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United States

U.S. Spy Panel Is Loaded With Insiders 330

schwit1 writes "After a public backlash to government spying, President Barack Obama called for an independent group to review the vast surveillance programs that allow the collections of phone and email records. The members of the review group are:
Richard Clarke, the chief counterterrorism adviser on the National Security Council for Clinton who later worked for Republican President George W. Bush
Michael Morell, Obama's former deputy CIA director
Geoffrey Stone, law professor who has raised money for Obama and spearheads a committee hoping to build Obama's presidential library in Chicago
Cass Sunstein, law professor and administrator of information and regulatory affairs for Obama
Peter Swire, a former Office of Management and Budget privacy director for Clinton

'At the end of the day, a task force led by Gen. Clapper full of insiders – and not directed to look at the extensive abuse – will never get at the bottom of the unconstitutional spying,' said Mark Jaycox, a policy analyst for the Electronic Frontier Foundation, a privacy advocacy group. The panel's meetings are closed after Clapper exempted it from the U.S. Federal Advisory Committee Act, which would have required it to keep the public informed and hold open meetings, for 'reasons of national security,' according to a statement from the group sent from Clapper's office. 'While we are exempt from the FACA, we are conducting this review as openly and transparently as possible.'"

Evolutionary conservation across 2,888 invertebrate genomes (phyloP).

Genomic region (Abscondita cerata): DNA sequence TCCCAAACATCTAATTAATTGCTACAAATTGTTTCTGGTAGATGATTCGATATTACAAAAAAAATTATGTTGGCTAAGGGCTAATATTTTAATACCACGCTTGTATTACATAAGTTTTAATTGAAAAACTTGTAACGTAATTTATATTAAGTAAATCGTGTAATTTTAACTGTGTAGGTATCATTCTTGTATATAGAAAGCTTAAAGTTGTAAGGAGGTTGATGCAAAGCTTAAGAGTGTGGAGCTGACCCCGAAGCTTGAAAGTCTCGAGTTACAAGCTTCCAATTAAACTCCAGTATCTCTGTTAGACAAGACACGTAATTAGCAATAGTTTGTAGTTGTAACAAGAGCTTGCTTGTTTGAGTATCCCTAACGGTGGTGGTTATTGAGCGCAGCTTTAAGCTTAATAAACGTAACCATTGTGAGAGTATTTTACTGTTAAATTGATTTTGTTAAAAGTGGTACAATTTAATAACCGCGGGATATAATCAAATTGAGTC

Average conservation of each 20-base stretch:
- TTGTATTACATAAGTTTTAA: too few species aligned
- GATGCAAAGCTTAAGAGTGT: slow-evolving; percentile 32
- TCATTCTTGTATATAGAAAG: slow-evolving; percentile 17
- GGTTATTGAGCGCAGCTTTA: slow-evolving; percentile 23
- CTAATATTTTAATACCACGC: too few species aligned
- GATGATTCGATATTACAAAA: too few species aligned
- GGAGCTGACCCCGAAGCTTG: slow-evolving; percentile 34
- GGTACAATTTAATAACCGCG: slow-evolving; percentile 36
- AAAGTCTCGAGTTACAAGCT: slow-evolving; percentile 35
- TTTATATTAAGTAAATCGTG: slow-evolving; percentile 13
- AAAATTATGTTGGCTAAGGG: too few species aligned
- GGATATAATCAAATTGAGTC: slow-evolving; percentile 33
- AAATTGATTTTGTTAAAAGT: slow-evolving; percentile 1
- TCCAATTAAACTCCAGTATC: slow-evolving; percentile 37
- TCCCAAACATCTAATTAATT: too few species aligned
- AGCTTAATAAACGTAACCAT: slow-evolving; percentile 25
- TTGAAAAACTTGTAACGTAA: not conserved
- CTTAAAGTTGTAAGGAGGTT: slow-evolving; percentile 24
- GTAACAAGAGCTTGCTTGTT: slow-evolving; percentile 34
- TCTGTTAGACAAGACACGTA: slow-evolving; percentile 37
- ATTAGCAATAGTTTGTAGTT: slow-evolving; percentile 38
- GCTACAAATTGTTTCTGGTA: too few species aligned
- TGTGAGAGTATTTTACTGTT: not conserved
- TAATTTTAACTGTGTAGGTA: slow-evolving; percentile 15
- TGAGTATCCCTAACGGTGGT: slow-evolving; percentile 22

The Courts

Supreme Court Rules For Monsanto In Patent Case 579

Pigskin-Referee writes in with news of the Supreme Court's decision in a dispute between Monsanto and an Indiana farmer over patented seeds. "The Supreme Court has sustained Monsanto Co.'s claim that an Indiana farmer violated the company's patents on soybean seeds that are resistant to its weed-killer. The justices, in a unanimous vote Monday, rejected the farmer's argument that cheap soybeans he bought from a grain elevator are not covered by the Monsanto patents, even though most of them also were genetically modified to resist the company's Roundup herbicide. Justice Elena Kagan says a farmer who buys patented seeds must have the patent holder's permission. More than 90 percent of American soybean farms use Monsanto's 'Roundup Ready' seeds, which first came on the market in 1996."

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